Does he have his computer? Gees, no I forgot to bring it. I thought there you go again. I was rushing and was already late dropping my son off to a program, Gavel Club for my Jack and Jill of America Inc. chapter. The long detailed email told me exactly what he needed for the boot camp, but I forgot. The usual self-bashing was about to start until I heard the pardon “No Mom Guilt” from my friend and the program coordinator.
As Mothers, whether working outside or within the home, we beat ourselves up for the most minuscule missteps. This keeps us in bondage to perfection. But, where does this expectation to be flawless come from? Well, for the most part, it’s self-imposed. As a mom in a high pressured executive job, I attributed my missteps as proof that I could not focus on my family and a demanding career. A few years back, I remember dropping my son to school forgetting it was pajama day. I didn’t have time to go back home to fix this big mistake. I was crying while driving with an exaggerated belief I irreparably damaged my child for life. I rushed home that evening ready to do whatever necessary to make it up, but the day passed along with the made-up trauma. Don’t judge, many of you have far worse stories, so do I. In reality, we need to give ourselves a break-No Mom Guilt! But me just saying it is not enough. So, I have a revolutionary idea, do it for the children that we so desperately want to have a perfect childhood.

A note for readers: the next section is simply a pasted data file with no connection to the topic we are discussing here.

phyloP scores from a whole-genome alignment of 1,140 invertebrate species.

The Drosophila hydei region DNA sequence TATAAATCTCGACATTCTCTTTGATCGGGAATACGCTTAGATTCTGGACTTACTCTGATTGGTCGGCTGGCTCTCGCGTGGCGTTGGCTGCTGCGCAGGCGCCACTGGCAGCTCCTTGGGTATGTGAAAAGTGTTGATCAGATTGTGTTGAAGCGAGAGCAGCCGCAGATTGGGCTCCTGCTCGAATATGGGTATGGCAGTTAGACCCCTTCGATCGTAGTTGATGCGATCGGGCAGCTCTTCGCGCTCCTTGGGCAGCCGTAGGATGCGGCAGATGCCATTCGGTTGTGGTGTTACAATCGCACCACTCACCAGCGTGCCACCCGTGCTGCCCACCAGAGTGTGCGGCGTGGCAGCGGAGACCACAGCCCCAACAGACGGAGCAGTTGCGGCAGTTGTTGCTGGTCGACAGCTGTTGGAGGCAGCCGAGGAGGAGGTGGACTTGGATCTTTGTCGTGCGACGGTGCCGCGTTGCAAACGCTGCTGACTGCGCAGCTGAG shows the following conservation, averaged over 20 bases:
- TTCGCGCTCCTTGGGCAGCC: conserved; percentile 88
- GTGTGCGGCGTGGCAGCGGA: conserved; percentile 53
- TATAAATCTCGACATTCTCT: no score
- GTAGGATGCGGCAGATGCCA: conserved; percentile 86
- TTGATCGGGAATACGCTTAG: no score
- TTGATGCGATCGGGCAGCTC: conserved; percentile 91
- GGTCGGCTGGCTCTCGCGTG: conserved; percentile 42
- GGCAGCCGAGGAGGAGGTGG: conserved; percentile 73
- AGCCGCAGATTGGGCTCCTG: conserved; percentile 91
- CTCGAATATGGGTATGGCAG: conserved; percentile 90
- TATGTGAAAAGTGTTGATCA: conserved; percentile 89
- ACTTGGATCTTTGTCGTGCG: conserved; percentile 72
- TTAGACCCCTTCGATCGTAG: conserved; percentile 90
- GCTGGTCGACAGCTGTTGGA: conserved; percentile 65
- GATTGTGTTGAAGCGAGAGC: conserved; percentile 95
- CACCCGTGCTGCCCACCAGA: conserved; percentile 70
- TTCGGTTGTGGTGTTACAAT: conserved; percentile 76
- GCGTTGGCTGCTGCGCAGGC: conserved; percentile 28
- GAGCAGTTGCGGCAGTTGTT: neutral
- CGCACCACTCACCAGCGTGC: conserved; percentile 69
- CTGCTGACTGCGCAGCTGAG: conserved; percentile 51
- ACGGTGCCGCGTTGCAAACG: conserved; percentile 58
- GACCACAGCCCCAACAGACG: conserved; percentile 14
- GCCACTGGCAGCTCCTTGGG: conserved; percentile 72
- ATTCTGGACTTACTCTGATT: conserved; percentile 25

When we ditch mom guilt we teach our children:
- How to apologize
- How to manage disappointment
- Even Mommy makes mistakes and she’s still cool
- Worry less
- Not to live in regret
- Unconditional love
- Solve problems
- Be more independent
- Live in the present
- Be content
So next time look at your child in the eye, say an earnest apology for the mishap, explain any circumstances if you needed and then move on. If it doesn’t work, don’t worry there will be another opportunity to practice until you get it right.